If you like to hunt and fish, imagine being able to do both on your own property! MLS #6004009 features almost 100 acres on the “front range” of the Farquhar Hills and includes a large creek with excellent trout habitat. Trails run through the property and there are many great building sites.
MLS #6004730 is a smaller 13 acre parcel, but the big draw is 300 feet of frontage on the Flute Reed River – a fantastic trout stream.
Looking for the ultimate affordable north woods escape? Don’t miss MLS #6002119, #6002120, and #6002121! These three 40 acre parcels have frontage on Mons Creek and include deeded access to Lost Lake, a private wilderness lake stocked with brook trout by the homeowner’s association. Access is gated for security and privacy.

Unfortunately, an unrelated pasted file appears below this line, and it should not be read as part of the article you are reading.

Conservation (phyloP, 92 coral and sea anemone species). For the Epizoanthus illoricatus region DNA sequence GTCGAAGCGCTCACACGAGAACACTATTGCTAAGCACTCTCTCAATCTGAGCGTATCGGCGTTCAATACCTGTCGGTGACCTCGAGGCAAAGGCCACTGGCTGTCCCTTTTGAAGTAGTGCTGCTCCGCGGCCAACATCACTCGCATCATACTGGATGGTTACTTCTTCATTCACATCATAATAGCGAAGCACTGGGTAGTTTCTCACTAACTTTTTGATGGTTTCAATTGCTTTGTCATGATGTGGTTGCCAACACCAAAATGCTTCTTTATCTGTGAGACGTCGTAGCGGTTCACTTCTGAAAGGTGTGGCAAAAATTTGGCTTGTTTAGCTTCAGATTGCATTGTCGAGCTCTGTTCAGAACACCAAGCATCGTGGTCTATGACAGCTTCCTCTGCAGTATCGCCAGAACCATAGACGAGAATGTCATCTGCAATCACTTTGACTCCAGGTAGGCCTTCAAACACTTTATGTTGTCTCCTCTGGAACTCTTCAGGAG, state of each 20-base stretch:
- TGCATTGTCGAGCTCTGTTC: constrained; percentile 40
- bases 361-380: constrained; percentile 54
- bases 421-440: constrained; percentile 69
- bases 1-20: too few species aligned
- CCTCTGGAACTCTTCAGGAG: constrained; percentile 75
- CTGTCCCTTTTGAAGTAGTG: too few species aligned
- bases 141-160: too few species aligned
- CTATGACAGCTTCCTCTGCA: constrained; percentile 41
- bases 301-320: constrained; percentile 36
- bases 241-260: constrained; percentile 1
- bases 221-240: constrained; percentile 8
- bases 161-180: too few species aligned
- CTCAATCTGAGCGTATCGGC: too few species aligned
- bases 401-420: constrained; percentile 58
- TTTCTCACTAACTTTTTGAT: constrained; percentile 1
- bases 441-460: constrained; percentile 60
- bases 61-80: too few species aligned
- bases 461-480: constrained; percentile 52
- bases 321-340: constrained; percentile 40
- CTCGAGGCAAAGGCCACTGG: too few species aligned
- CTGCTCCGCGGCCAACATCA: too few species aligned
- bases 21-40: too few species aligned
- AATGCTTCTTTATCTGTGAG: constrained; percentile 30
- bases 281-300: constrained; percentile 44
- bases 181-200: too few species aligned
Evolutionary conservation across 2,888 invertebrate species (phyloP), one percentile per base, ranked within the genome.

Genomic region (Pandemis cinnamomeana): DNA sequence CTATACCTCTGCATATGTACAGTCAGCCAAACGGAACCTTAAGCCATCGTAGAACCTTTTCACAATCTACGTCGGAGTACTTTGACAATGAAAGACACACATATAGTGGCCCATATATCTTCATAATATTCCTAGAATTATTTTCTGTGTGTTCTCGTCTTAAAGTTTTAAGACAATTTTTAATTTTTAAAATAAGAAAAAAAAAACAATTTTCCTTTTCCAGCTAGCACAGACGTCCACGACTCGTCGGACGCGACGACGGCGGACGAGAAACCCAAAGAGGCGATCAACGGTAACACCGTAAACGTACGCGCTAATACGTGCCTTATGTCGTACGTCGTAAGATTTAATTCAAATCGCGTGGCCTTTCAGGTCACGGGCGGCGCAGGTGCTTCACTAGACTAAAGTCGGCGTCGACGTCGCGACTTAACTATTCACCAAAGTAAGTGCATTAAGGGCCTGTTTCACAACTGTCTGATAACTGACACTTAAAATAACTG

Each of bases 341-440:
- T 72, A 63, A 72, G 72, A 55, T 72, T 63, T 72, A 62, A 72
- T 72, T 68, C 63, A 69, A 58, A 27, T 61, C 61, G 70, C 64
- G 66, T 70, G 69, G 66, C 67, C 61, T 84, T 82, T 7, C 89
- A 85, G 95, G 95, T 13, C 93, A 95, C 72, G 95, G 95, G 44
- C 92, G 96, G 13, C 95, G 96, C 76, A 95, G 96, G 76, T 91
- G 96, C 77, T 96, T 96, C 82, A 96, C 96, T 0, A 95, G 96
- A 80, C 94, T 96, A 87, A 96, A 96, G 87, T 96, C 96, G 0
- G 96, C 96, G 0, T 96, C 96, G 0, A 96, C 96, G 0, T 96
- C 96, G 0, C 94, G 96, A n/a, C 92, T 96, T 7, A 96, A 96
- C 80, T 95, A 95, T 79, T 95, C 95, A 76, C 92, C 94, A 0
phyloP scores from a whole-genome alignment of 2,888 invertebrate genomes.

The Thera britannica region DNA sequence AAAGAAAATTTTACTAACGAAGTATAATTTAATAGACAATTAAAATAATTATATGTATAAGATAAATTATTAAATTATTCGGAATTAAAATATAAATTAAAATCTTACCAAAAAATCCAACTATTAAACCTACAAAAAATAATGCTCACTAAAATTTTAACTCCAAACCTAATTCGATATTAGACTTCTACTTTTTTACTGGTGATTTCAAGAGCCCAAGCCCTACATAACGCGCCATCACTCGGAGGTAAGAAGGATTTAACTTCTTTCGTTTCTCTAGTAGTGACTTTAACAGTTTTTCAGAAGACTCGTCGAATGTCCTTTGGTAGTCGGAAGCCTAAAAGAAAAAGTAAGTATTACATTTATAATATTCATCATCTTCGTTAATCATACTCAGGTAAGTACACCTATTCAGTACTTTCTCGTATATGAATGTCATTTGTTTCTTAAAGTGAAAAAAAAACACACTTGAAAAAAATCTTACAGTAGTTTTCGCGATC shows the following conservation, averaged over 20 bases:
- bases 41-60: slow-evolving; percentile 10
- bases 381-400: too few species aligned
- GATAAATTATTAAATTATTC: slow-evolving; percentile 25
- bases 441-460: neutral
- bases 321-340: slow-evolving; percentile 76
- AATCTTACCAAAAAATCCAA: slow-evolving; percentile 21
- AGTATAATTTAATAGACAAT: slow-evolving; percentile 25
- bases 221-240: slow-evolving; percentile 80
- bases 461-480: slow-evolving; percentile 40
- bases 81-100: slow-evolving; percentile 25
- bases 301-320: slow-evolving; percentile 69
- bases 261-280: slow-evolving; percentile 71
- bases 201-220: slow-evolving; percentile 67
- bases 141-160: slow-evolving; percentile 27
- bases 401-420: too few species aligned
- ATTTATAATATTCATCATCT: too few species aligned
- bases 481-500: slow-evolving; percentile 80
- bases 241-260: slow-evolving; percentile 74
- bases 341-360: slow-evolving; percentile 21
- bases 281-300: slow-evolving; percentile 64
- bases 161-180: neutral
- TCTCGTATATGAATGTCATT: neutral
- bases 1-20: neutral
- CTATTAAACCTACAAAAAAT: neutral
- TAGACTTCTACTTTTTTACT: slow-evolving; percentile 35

On the other end of the county in Schroeder we have a listing featuring 80 acres of prime hunting land. MLS #6003804 has a variety of trees and low vegetation, as well as a stream and beaver dam with a large pond. Easy access via Zeke’s Trail divides the two 40 acre parcels.
If you like the idea of hunting on your own property but don’t want to be too far from civilization, MLS #6004687 and #6004688 are worth checking out. These two 20 acre woodland parcels are full of wildlife and located in the woods between Grand Marais and Lutsen.
Finally, for the hunter or family looking to call Grand Marais “home,” MLS #6004264 is the perfect homestead site. Beautiful views of Lake Superior and Pincushion Mountain, expansive open meadows (great for deer hunting), a flowing creek, and mature timber forest give you many options.